Bears Safety Eddie Jackson Takes Chicago Fans to Task for How They’ve Treated Matt Nagy: ‘It’s Not Helping the Situation’

Article Highlights:

  • Chicago Bears safety Eddie Jackson isn’t happy with the fans who booed head coach Matt Nagy
  • The Bears are apace to miss the postseason for the second time in Nagy’s four seasons
  • Jackson and teammates need to start preparing to play for a new coaching staff in 2022

When the best things that Chicago Bears fans can look forward to down the stretch is booing an embattled head coach and watching a rookie quarterback struggle in adjusting to the NFL, we feel it’s safe to say that this season hasn’t gone how they’ve likely hoped.

Then again, it certainly appears Chicago sports fans have enjoyed booing Nagy, the oft-criticized head coach whose seat has only gotten warmer throughout the season. Bears star safety Eddie Jackson hears the outrage, and although he understands it, he’s not happy with the fans sharing their negativity.

Eddie Jackson took Bears fans to task for booing the players and head coach Matt Nagy

At 4-7, the Bears need a miracle to even finish with a winning record — and that might not even be enough to save Nagy, who is 32-27 as of publication. It is widely expected that Chicago will fire the fourth-year head coach either before or immediately after the regular season ends.

Jackson, a two-time Pro Bowl selection, is well aware that the fans want change. The Soldier Field crowd chanted “Fire Nagy” after a Week 11 loss to the Baltimore Ravens and showered the team with boos.

However, Jackson wants fans to take a deep breath and ease up. When he met with reporters on Monday, Nov. 29, the veteran defensive back said the team hates hearing those chants and that fans need to understand the messages don’t help.

“The frustration, long-time Bears fans have been going through this for a long, long time, so I understand it, but it’s not helping the situation. I feel like it’s just making it worse. We just continue to rally around each other and look upon ourselves to get this turned around and block out all the outside noise.”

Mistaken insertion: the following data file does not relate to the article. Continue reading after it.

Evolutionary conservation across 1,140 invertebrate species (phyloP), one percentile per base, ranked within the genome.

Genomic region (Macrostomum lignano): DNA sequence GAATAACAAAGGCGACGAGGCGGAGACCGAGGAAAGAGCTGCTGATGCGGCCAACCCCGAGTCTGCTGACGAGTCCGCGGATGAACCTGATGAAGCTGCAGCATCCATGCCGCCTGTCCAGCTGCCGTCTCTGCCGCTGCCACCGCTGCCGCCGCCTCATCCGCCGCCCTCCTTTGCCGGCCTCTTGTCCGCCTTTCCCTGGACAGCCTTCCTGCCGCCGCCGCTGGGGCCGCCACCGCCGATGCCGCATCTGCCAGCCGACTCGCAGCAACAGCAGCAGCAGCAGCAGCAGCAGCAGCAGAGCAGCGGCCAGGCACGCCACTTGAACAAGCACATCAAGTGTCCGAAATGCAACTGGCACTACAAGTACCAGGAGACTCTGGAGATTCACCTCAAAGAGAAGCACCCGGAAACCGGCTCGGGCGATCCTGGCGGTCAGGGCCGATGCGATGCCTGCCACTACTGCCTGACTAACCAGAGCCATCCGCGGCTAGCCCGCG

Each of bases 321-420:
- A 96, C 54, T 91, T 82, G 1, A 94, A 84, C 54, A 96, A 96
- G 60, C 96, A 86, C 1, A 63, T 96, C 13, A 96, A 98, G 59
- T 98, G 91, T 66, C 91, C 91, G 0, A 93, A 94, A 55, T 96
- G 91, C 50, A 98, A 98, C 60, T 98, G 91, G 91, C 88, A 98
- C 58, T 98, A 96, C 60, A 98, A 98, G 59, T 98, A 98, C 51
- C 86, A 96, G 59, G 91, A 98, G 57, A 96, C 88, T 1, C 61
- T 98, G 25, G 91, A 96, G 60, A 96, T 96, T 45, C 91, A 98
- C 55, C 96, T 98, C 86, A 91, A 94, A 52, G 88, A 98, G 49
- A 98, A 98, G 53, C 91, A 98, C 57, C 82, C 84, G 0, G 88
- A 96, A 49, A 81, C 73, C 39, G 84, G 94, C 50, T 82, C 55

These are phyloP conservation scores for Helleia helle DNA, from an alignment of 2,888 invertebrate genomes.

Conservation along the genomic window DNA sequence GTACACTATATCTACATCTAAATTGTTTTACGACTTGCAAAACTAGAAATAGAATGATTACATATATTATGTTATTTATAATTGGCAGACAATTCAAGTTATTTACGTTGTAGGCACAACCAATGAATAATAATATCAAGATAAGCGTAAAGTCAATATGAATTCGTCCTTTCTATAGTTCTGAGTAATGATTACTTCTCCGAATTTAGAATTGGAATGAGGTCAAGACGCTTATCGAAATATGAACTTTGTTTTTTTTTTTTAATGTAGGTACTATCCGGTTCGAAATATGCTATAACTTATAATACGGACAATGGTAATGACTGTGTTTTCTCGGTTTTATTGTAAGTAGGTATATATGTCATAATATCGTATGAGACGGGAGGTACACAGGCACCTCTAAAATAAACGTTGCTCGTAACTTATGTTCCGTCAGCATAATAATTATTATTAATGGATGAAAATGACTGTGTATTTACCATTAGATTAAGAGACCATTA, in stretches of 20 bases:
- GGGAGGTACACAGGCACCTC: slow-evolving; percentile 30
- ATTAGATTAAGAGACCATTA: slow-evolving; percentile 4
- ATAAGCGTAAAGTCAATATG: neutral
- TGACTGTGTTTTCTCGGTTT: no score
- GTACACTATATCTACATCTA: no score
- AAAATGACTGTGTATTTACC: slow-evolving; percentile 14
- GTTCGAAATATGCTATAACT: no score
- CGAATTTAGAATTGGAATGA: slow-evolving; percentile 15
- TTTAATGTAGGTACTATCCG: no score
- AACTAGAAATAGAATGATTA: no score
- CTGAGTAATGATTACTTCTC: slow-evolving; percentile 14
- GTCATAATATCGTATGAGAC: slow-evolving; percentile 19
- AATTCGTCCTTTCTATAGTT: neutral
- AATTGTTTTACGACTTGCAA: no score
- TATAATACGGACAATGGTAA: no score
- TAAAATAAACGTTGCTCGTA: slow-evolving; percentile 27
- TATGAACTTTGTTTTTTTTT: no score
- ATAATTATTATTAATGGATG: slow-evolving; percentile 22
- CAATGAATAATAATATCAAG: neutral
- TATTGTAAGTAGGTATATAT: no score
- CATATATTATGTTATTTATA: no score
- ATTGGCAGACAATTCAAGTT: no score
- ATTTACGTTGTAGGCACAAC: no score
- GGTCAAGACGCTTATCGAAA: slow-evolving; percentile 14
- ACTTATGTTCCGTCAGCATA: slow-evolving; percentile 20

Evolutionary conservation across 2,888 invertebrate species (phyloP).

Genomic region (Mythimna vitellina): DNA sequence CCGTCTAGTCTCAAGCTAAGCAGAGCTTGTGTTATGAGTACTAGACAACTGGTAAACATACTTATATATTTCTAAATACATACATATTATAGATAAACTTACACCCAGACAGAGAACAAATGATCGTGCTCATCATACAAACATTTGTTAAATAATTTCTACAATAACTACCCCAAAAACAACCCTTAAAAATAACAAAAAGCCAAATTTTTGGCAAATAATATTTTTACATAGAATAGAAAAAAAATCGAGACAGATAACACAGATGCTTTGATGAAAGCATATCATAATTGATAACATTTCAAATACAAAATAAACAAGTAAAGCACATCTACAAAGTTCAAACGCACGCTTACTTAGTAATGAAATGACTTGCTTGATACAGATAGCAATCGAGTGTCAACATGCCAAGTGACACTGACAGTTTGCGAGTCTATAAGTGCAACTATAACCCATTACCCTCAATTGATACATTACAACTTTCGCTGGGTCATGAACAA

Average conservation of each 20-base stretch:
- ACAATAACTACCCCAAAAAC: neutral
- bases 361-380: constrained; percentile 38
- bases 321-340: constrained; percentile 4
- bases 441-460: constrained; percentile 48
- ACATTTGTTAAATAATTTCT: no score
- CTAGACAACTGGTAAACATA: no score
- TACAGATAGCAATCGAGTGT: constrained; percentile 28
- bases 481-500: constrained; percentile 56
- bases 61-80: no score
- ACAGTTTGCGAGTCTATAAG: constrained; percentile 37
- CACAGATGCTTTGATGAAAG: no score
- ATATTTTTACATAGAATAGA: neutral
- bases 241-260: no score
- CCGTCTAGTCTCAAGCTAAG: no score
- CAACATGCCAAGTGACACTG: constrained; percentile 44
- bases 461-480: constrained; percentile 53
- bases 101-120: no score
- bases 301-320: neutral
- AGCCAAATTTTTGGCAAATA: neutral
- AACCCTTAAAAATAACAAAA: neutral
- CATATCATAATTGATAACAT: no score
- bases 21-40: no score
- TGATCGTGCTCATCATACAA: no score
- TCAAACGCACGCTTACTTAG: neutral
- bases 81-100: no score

Eddie Jackson

Chicago hosts the dangerous Arizona Cardinals, who currently have the NFL’s best record at 9-2, in Week 13. Something tells us those chants won’t be going away if the Bears fail to pull off the upset.

Chicago fans have spent the fall booing Nagy and his family

One might understandably think that the “Fire Nagy” chants are contained to Soldier Field. If you believe that’s the case, then you don’t know Chicago sports fans.

Bulls fans have serenaded the United Center with the chant in recent weeks. Those attending the University of Illinois’ men’s basketball showdown with Notre Dame on Nov. 29 also shared the message.

Things have gotten so heated that the chant broke out at a high school football game featuring Nagy’s son, Brayden, on Saturday, Nov. 20. Cary-Grove High School principal Neil Lesinski apologized after his team’s fans chanted “Fire Nagy” in a 40-7 victory over Brayden and his Lake Forest High teammates on Saturday, Nov. 20.

“I want to assure our community that the chant was not acceptable nor appropriate and was immediately addressed by administration at the game,” Lesinski wrote in a statement.

Jackson and the Bears need to start preparing for life after Nagy

Jackson might not want to hear the chants, but Chicago sports fans have proven they’re in no rush to stop. The longer the Bears keep Nagy, the more his players should expect to hear those two words repeatedly.

As of publication, Nagy remained the Bears’ head coach, and the team had not commented on his status beyond this year. The NFL teams who don’t make a midseason change typically fire their head coach either on the final Sunday of the regular season — that would be Jan. 12, 2022, for those counting — or in the days immediately after.

CBS Sports’ Jason La Canfora recently reported the Bears are expected to consider three prominent offensive coordinators — Buffalo’s Brian Daboll, New England’s Josh McDaniels, and Tampa Bay’s Bryon Leftwich — to replace Nagy. Only McDaniels, who went 11-17 with the Denver Broncos from 2009-10, has been a head coach before.

If all goes to plan, one of those three will finally lead the Bears back to relevancy and the postseason. If not, it won’t be long before the Chicago faithful trade Nagy’s name for his replacement.

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